Who was Professor Hoffmann?

Discuss the historical aspects of magic, including memories, or favorite stories.

Postby Andrew Martin Portala » 10/11/06 05:41 AM

A.k.a Angelo Lewis.
T.A. Waters Magic and Magicians there's a little written about him. But not much.
Did he perform?
Why The name Professor Hoffmann?
I'm reading More Magic and just wanted a little bit more about the author. Thanks.
Andrew Martin Portala
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Postby Guest » 10/11/06 08:21 AM

Apparently the pseudonym was chosen to protect his legal career from being tainted by public knowledge of his interst in conjuring etc. In his 1918 book, LATEST MAGIC, which bears both his pseudonym and real name on the title page and frontispiece, he writes: "A final word on a personal matter. Had I been a prophet, as well as magician, when I first began to write on conjuring, I should have chosen a different pen-name. In the light of later events, my selection was unfortunate. My identity has long been an open secret, but as I cannot flatter myself that it is unversally known, I take this opportunity to assure all whom it may concern that I am British to the backbone."
He did occassionally give charity performances (at least one program is preserved, a benefit performance for Professor Charlier, the mysterious cardman who tutored Hoffmann and others. Charlier also performed on this program, one of his few known public appearances). Much of Hoffmann's early work was translated from French (Ponsin, Robert-Houdin) and German sources. One of his most difficult to find works, and one of the few written under the name Angelo Lewis, is a book on the Indian Penal Code. Anyone out there have a copy? In addition to his great trilogy MODERN MAGIC, MORE MAGIC and LATER MAGIC, he wrote dozens of other books, PUZZLES OLD AND NEW being as seminal in the puzzle community apparently as MODERN MAGIC is in ours. His writing career superceded his legal one and he became a full time writer in his later years.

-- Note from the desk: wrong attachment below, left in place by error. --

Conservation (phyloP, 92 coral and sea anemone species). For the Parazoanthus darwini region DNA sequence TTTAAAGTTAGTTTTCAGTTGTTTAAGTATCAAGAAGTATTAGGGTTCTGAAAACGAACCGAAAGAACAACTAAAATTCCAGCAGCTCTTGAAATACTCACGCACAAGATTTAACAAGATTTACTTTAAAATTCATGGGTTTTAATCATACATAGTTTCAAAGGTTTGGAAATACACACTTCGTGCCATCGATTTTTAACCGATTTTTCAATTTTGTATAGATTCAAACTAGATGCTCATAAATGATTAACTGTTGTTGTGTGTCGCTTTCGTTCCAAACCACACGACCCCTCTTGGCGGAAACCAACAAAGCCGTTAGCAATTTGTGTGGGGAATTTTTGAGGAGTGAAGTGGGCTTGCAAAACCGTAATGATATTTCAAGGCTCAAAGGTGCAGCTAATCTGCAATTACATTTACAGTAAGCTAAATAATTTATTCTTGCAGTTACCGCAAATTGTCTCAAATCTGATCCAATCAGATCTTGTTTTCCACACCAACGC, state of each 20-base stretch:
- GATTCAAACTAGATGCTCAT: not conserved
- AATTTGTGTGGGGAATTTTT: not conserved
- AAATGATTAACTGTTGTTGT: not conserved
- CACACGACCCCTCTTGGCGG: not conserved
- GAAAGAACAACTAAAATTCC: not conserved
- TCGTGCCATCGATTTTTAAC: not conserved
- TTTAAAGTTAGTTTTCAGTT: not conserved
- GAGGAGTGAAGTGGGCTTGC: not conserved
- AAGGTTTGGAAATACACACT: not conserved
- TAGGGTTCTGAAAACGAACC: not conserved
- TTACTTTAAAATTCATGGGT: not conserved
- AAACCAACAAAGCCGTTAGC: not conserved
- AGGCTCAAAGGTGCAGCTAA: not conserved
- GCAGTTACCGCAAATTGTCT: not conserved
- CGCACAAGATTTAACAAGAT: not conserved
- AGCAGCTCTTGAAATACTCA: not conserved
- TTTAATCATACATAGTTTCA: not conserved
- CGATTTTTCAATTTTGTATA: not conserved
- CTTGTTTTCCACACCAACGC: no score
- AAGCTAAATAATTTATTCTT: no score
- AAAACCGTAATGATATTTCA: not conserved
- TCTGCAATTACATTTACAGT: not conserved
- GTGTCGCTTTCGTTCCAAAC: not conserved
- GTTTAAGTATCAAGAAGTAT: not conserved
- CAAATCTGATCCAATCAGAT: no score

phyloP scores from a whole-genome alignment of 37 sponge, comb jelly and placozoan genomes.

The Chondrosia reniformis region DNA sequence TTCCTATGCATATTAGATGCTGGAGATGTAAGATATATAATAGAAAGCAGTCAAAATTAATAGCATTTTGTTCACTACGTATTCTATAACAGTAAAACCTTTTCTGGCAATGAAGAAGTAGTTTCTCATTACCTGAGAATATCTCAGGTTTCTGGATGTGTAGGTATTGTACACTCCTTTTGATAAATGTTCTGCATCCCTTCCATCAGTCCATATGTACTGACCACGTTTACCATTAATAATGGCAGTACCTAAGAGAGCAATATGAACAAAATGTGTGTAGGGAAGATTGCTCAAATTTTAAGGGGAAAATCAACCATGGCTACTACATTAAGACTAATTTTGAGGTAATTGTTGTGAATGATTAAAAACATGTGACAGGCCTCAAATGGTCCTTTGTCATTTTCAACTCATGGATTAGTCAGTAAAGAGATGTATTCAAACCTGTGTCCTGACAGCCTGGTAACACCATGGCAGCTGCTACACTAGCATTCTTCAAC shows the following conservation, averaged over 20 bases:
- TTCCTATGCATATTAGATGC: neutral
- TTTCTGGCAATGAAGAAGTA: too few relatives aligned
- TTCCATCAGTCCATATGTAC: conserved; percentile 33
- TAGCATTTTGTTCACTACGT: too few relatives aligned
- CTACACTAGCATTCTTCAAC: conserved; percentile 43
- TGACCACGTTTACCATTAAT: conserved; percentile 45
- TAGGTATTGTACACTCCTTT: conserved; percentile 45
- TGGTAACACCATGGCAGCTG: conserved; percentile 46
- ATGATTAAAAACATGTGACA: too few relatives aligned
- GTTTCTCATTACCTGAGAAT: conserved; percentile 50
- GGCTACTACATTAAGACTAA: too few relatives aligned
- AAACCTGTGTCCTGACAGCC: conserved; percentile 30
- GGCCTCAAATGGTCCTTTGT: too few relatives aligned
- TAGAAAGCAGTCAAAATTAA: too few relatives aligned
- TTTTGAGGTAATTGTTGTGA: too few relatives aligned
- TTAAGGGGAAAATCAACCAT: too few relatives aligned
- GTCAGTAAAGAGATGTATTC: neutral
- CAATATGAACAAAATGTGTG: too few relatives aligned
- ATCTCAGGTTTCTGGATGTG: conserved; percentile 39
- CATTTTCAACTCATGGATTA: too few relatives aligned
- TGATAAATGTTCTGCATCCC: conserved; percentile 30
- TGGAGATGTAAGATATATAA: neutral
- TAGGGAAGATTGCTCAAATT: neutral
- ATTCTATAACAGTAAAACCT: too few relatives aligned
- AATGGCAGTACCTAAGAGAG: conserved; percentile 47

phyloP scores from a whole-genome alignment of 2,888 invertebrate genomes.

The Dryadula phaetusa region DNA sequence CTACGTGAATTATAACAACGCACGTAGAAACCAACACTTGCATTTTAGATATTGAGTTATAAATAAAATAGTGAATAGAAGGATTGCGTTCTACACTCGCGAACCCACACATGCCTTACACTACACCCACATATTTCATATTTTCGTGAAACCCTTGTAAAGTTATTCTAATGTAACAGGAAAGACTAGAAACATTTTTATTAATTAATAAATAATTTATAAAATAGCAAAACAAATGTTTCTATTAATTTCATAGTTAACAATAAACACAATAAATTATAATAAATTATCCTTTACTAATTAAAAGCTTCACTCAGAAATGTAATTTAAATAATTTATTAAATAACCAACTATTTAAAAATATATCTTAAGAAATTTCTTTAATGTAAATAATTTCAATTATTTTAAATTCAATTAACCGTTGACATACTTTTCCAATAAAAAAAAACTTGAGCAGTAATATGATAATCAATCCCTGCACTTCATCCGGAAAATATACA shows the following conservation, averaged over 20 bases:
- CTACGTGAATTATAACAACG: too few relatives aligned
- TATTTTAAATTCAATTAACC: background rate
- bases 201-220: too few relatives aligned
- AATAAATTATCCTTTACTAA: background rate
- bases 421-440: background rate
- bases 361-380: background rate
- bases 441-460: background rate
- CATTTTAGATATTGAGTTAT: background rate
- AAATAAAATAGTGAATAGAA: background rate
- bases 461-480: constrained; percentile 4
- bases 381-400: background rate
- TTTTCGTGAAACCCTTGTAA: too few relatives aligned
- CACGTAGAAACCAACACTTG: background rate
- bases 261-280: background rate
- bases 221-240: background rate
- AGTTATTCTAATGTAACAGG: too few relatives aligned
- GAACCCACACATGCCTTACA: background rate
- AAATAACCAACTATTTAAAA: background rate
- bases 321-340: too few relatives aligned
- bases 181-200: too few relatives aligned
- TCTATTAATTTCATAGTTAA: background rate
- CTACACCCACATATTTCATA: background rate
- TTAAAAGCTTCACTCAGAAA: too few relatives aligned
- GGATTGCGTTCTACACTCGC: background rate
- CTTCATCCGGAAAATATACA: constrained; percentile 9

Postby Guest » 10/11/06 10:24 AM

At one point Lewis/Hoffman's original contract was available on the net. I can't locate it today, but something I wrote back in December of 2004 for this Forum in a thread on exposure may be of interest.

About Hoffman I wrote:

"Angelo Lewis, the vaunted Professor Hoffman, was considered an arch exposer in his day, his books being aimed at the public as they were. Many of the things we see as quaint today, carefully described by Hoffman, were highly expensive apparatus in his day, gratituously exposed as the majority of his readers would never be able to afford them. His first book contract was 500 pounds, a princely sum. His books today are "classics."

It is my recollection that the contract was a buy-out, that for their 500 pounds the publisher bought all rights and that no royalty would be paid. I suspect with the success of the first or subsequent titles this arrangement was changed for future titles.

Postby Guest » 10/11/06 12:17 PM

Another somewhat unusual book Professor Hoffman wrote is Home Gymnastics with a chapter on obesity, which couldn't be more timely.


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